The Cabezon, Scorpaenichthys marmoratus, is a sculpin native to the Pacific coast of North America. Although the genus name translates literally as "scorpion fish," true scorpionfish, i.e., the lionfish and stonefish, belong to the related family Scorpaenidae. This species is the only known member of its genus.
The cabezon is a scaleless fish with a broad bony support extending from the eye across the cheek just under the skin. Normally it has 11 spines on the dorsal fin. The cabezon also has a stout spine before the eye, an anal fin of soft rays, and a fleshy flap on the middle of the snout. A pair of longer flaps are just behind the eyes. The mouth is broad with many small teeth. The coloring varies, but is generally mottled with browns, greens and reds. >90% of red fish are males, whereas >90% of green fish are females. It reaches a weight of up to 25 pounds. As the Spanish-origin name implies, the fish has a very large head relative to its body.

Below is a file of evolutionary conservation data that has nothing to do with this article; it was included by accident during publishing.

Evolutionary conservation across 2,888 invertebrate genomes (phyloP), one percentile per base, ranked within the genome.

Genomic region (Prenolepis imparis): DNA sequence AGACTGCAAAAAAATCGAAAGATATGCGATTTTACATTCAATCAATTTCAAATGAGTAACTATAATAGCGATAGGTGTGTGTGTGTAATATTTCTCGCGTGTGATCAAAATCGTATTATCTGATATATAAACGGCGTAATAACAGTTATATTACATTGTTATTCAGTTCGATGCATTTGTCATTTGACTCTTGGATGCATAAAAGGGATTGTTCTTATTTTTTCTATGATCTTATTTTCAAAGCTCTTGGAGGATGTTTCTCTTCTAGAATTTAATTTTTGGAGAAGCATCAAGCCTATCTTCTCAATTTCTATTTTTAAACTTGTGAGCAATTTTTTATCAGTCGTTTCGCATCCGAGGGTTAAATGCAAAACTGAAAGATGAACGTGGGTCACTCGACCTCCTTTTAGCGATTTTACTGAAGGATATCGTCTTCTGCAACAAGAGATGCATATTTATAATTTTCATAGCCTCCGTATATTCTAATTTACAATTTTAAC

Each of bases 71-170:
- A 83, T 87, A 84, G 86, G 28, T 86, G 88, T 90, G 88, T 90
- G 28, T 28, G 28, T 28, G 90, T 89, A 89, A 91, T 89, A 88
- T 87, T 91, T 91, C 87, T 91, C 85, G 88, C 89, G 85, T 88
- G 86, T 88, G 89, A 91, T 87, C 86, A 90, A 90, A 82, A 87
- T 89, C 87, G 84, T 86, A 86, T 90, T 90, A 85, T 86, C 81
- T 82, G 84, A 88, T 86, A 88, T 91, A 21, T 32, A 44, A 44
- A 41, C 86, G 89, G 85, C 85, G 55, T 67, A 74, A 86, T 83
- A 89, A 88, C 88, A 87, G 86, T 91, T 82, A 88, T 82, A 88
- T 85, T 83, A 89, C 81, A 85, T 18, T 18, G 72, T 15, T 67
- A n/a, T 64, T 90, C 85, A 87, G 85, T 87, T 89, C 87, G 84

Distribution and habitat
They frequent kelp beds from shallow to moderate depths.
Cabezon feed on crustaceans, mollusks, fish and fish eggs. Cabezon are taken as a game fish in California, however their roe is toxic to humans. Cabezon inhabit the tops of rocky ledges as opposed to rockfish and lingcod, which usually inhabit the sheer faces of these features.
- International Game Fish Association "World Saltwater Records"